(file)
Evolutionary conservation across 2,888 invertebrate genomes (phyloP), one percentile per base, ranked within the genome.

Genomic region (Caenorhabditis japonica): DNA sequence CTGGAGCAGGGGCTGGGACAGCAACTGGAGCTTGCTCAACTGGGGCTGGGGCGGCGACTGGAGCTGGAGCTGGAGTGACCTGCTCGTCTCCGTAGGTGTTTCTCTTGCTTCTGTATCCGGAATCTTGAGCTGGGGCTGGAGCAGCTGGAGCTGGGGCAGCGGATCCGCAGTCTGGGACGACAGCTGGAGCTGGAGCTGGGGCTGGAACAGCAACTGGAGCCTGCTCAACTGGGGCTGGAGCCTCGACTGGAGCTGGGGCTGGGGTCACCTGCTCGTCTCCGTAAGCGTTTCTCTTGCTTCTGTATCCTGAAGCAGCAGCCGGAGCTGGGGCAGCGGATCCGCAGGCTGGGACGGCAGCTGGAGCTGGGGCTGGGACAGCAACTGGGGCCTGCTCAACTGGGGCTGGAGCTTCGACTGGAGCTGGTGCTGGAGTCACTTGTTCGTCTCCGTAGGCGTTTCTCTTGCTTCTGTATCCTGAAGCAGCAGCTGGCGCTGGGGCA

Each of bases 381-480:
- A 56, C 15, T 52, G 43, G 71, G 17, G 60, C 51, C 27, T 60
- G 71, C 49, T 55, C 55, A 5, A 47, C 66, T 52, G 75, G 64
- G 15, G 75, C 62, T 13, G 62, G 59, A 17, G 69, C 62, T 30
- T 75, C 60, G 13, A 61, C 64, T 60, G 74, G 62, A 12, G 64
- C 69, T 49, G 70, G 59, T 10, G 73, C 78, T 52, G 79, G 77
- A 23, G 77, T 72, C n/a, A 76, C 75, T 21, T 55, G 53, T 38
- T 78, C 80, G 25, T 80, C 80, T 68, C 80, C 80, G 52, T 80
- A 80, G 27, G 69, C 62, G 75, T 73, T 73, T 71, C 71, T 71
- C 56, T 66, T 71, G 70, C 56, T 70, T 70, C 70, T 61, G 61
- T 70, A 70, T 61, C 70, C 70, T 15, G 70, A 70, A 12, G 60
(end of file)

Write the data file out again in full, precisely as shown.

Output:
Evolutionary conservation across 2,888 invertebrate genomes (phyloP), one percentile per base, ranked within the genome.

Genomic region (Caenorhabditis japonica): DNA sequence CTGGAGCAGGGGCTGGGACAGCAACTGGAGCTTGCTCAACTGGGGCTGGGGCGGCGACTGGAGCTGGAGCTGGAGTGACCTGCTCGTCTCCGTAGGTGTTTCTCTTGCTTCTGTATCCGGAATCTTGAGCTGGGGCTGGAGCAGCTGGAGCTGGGGCAGCGGATCCGCAGTCTGGGACGACAGCTGGAGCTGGAGCTGGGGCTGGAACAGCAACTGGAGCCTGCTCAACTGGGGCTGGAGCCTCGACTGGAGCTGGGGCTGGGGTCACCTGCTCGTCTCCGTAAGCGTTTCTCTTGCTTCTGTATCCTGAAGCAGCAGCCGGAGCTGGGGCAGCGGATCCGCAGGCTGGGACGGCAGCTGGAGCTGGGGCTGGGACAGCAACTGGGGCCTGCTCAACTGGGGCTGGAGCTTCGACTGGAGCTGGTGCTGGAGTCACTTGTTCGTCTCCGTAGGCGTTTCTCTTGCTTCTGTATCCTGAAGCAGCAGCTGGCGCTGGGGCA

Each of bases 381-480:
- A 56, C 15, T 52, G 43, G 71, G 17, G 60, C 51, C 27, T 60
- G 71, C 49, T 55, C 55, A 5, A 47, C 66, T 52, G 75, G 64
- G 15, G 75, C 62, T 13, G 62, G 59, A 17, G 69, C 62, T 30
- T 75, C 60, G 13, A 61, C 64, T 60, G 74, G 62, A 12, G 64
- C 69, T 49, G 70, G 59, T 10, G 73, C 78, T 52, G 79, G 77
- A 23, G 77, T 72, C n/a, A 76, C 75, T 21, T 55, G 53, T 38
- T 78, C 80, G 25, T 80, C 80, T 68, C 80, C 80, G 52, T 80
- A 80, G 27, G 69, C 62, G 75, T 73, T 73, T 71, C 71, T 71
- C 56, T 66, T 71, G 70, C 56, T 70, T 70, C 70, T 61, G 61
- T 70, A 70, T 61, C 70, C 70, T 15, G 70, A 70, A 12, G 60